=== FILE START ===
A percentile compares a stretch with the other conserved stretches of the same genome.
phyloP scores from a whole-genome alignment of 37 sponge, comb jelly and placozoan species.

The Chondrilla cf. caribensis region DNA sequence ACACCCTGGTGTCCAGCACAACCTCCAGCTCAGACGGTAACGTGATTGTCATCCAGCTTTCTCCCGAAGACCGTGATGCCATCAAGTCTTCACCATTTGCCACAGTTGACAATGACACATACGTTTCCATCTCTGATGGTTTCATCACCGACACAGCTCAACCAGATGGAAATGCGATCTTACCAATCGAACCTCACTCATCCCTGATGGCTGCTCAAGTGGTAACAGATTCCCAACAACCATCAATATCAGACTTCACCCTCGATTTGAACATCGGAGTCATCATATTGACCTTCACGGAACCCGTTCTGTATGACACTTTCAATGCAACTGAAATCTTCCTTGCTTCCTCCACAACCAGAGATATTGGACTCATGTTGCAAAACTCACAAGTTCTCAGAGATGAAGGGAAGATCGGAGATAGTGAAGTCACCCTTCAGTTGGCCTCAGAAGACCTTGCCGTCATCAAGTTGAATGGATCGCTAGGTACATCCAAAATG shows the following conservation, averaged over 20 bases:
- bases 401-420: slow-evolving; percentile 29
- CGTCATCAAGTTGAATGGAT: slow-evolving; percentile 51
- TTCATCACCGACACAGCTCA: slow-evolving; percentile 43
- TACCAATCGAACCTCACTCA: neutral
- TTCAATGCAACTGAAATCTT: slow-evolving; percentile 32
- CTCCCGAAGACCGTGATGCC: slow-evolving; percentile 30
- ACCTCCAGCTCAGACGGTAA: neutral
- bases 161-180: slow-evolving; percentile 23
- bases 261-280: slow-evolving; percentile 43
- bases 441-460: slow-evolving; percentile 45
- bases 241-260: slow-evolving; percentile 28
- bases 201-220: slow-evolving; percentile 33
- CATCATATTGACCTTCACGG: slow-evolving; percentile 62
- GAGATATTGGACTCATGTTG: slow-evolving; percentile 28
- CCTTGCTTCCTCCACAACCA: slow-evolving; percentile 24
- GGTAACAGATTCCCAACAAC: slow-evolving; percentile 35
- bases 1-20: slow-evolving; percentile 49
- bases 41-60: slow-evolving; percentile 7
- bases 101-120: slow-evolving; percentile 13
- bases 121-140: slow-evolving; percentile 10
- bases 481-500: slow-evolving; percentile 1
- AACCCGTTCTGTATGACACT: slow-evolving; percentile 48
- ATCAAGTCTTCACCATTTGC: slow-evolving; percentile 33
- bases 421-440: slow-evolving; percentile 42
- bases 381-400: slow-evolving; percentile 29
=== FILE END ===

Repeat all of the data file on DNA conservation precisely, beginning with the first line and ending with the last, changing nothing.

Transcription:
A percentile compares a stretch with the other conserved stretches of the same genome.
phyloP scores from a whole-genome alignment of 37 sponge, comb jelly and placozoan species.

The Chondrilla cf. caribensis region DNA sequence ACACCCTGGTGTCCAGCACAACCTCCAGCTCAGACGGTAACGTGATTGTCATCCAGCTTTCTCCCGAAGACCGTGATGCCATCAAGTCTTCACCATTTGCCACAGTTGACAATGACACATACGTTTCCATCTCTGATGGTTTCATCACCGACACAGCTCAACCAGATGGAAATGCGATCTTACCAATCGAACCTCACTCATCCCTGATGGCTGCTCAAGTGGTAACAGATTCCCAACAACCATCAATATCAGACTTCACCCTCGATTTGAACATCGGAGTCATCATATTGACCTTCACGGAACCCGTTCTGTATGACACTTTCAATGCAACTGAAATCTTCCTTGCTTCCTCCACAACCAGAGATATTGGACTCATGTTGCAAAACTCACAAGTTCTCAGAGATGAAGGGAAGATCGGAGATAGTGAAGTCACCCTTCAGTTGGCCTCAGAAGACCTTGCCGTCATCAAGTTGAATGGATCGCTAGGTACATCCAAAATG shows the following conservation, averaged over 20 bases:
- bases 401-420: slow-evolving; percentile 29
- CGTCATCAAGTTGAATGGAT: slow-evolving; percentile 51
- TTCATCACCGACACAGCTCA: slow-evolving; percentile 43
- TACCAATCGAACCTCACTCA: neutral
- TTCAATGCAACTGAAATCTT: slow-evolving; percentile 32
- CTCCCGAAGACCGTGATGCC: slow-evolving; percentile 30
- ACCTCCAGCTCAGACGGTAA: neutral
- bases 161-180: slow-evolving; percentile 23
- bases 261-280: slow-evolving; percentile 43
- bases 441-460: slow-evolving; percentile 45
- bases 241-260: slow-evolving; percentile 28
- bases 201-220: slow-evolving; percentile 33
- CATCATATTGACCTTCACGG: slow-evolving; percentile 62
- GAGATATTGGACTCATGTTG: slow-evolving; percentile 28
- CCTTGCTTCCTCCACAACCA: slow-evolving; percentile 24
- GGTAACAGATTCCCAACAAC: slow-evolving; percentile 35
- bases 1-20: slow-evolving; percentile 49
- bases 41-60: slow-evolving; percentile 7
- bases 101-120: slow-evolving; percentile 13
- bases 121-140: slow-evolving; percentile 10
- bases 481-500: slow-evolving; percentile 1
- AACCCGTTCTGTATGACACT: slow-evolving; percentile 48
- ATCAAGTCTTCACCATTTGC: slow-evolving; percentile 33
- bases 421-440: slow-evolving; percentile 42
- bases 381-400: slow-evolving; percentile 29